Everything Is Exactly As It Should Be

I could tell something was off the moment I saw her.

Photo credit: catcherintheryephotography.com
She walked towards the car alone; her narrow shoulders slumped as if the weight of her fifth-grade-world sat upon them. Her head hung low and her hair shadowed her delicate face. She let her overstuffed backpack drop from her shoulder  as she opened the passenger side door. She sat down wordlessly, turned her face to the window, and sighed.

 “You okay, Lil?,” I asked.

“I don’t want to talk about it,” she replied, as a puddle-like tear slid down her cheek.

We spent the short ride home in silence. She cried; my mama-heart worried.

Once we were safely nestled inside the cavern of our garage, I turned the car off, unbuckled my belt, turned to her and said, “You ready to spill it now?”

She proceeded to tell me—between sobs and sniffles—that her crush, Ryan (name changed to protect the idiot), did not like her. Lilly’s nervy friend had asked Ryan  (completely against Lilly’s protestations) at lunch recess whether he liked Lilly or not. He had said no before running off to join his friends playing football. Sadly, Lilly had been certain he reciprocated her crush. Even more sadly, she had been wrong.

“Do you want me to punch him in the throat?,” I asked, sternly.

“Noooooooooo!!!!,” Lilly hiccuped and wailed.

I sat and collected my thoughts for a minute while she cried. On one hand, I could not believe I was having a conversation like this with my eleven-year-old! Thoughts of "she’s way too young” and “she shouldn’t be in such a hurry to grow up” and “oh no, this is only the beginning of ‘boy drama’”zipped and zoomed through my mind. On the other hand, I wanted to impart some wisdom (don’t laugh!), and to comfort her and help her through this newfound heartbreak. And quite honestly, I wanted to kill that boy!

“Lilly,” I said, taking a deep breath, “for years and years I was head-over-heels, crazy-in-love with a boy. I met him right before my senior year of high school. He was dreamy and gorgeous and he quickly became one of my best friends. Though I dated other boys, I always held a torch for him. And I thought that maybe, maybe he liked me too.

Years went by and he went on to serve a mission for the church. We wrote letters while he was away, and when he finally got home he said he wanted to try dating. I was over the moon! Everything I had dreamed of was coming true. I couldn’t believe it!

We lived in different cities and after only a couple of weeks of “dating” he called me late one night while I was at my mom and dad’s house. He told me that he “just wasn’t feeling it” and that it wasn’t going to work out. WHAT?! I was crushed.

I told him everything. That I loved him and that I had always been in love with him. And that he had just shattered my heart.”

At this point in the conversation, Lilly interrupted me: “Geez, Mom. Is this supposed to make me feel better? Because it’s not working.”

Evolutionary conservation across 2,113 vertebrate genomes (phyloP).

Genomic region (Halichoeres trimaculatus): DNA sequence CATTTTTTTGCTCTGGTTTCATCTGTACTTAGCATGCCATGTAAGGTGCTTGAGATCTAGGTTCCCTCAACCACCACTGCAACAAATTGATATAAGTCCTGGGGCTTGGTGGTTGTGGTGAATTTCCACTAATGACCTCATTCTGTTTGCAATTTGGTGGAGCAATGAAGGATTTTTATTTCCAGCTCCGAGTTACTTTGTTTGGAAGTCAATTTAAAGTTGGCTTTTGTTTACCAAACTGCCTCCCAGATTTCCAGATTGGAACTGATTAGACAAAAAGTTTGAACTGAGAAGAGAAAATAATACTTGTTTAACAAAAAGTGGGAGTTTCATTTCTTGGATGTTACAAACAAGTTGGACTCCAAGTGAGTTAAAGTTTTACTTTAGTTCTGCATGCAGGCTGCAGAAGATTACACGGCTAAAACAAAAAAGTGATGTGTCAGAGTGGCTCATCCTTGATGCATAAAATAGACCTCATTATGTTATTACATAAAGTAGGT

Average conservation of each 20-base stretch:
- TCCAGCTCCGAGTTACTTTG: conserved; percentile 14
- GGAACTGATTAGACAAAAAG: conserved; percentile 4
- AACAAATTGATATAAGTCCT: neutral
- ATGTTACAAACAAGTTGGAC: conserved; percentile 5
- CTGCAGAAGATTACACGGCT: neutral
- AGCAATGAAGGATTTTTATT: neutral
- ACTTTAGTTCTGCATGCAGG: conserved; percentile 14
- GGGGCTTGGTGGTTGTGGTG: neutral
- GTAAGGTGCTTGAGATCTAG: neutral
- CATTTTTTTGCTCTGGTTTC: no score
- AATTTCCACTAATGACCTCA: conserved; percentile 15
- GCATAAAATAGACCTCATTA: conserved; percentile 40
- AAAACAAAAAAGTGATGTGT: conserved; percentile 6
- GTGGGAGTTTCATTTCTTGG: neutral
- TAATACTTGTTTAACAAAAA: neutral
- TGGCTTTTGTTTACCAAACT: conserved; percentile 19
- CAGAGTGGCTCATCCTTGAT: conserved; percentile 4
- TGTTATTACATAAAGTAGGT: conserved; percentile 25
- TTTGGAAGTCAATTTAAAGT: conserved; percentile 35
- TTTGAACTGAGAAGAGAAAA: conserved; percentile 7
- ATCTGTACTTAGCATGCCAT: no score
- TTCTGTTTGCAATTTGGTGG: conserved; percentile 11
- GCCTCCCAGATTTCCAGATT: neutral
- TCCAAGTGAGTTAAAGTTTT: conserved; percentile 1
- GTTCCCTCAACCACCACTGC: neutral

I laughed and said, “Let me finish! My point is this... I liked a boy, but he didn’t like me back. And yes, it hurt, and yes, I cried. A lot. It took some time, but eventually my heart recovered. I felt better. And then, with a little more time, I felt happy. Hearts are truly wonderful that way—they break and then they heal, they hurt and then they don’t, and with all that pain, they grow. That’s how they become better, stronger, even more beautiful.”

Lilly looked at me and I noticed a twinkle in her dark brown eyes. “You know I’m only in fifth grade, right?,” she asked.

I laughed and said, “Right. Well, don’t be in too big of a hurry to grow up! And I can promise you this, we will have this conversation many, many times over the years to come! I’ll always be here.”

She wiped her nose on a stray Chick-Fil-A napkin left in the front seat and mumbled, “Thanks.” After a pause she added, “I’m going in to get a snack now.”

I watched her close her car door and walk into the house. I couldn’t help but notice that the brunette hair, the lanky frame, and the side profile belonged to another important person in my life. Someone who meant the world to me. Someone who loved me, wanted me, chose me. Her daddy.

In a quiet moment alone in my car, I realized—as I have realized hundreds of times before—that things worked out, that all is well and good. My heartbreaks taught me about myself—my goodness and my capacity to love—and about the incredible strength and resilience I possess. They taught me more about what I want (James!) and what I deserve (James!) than I could have ever imagined. And thank goodness, thank goodness, thank goodness they happened. Because, eventually and blessedly, they led me down a path to James. To his hands. To his light. To his heart.

Everything is exactly as it should be.


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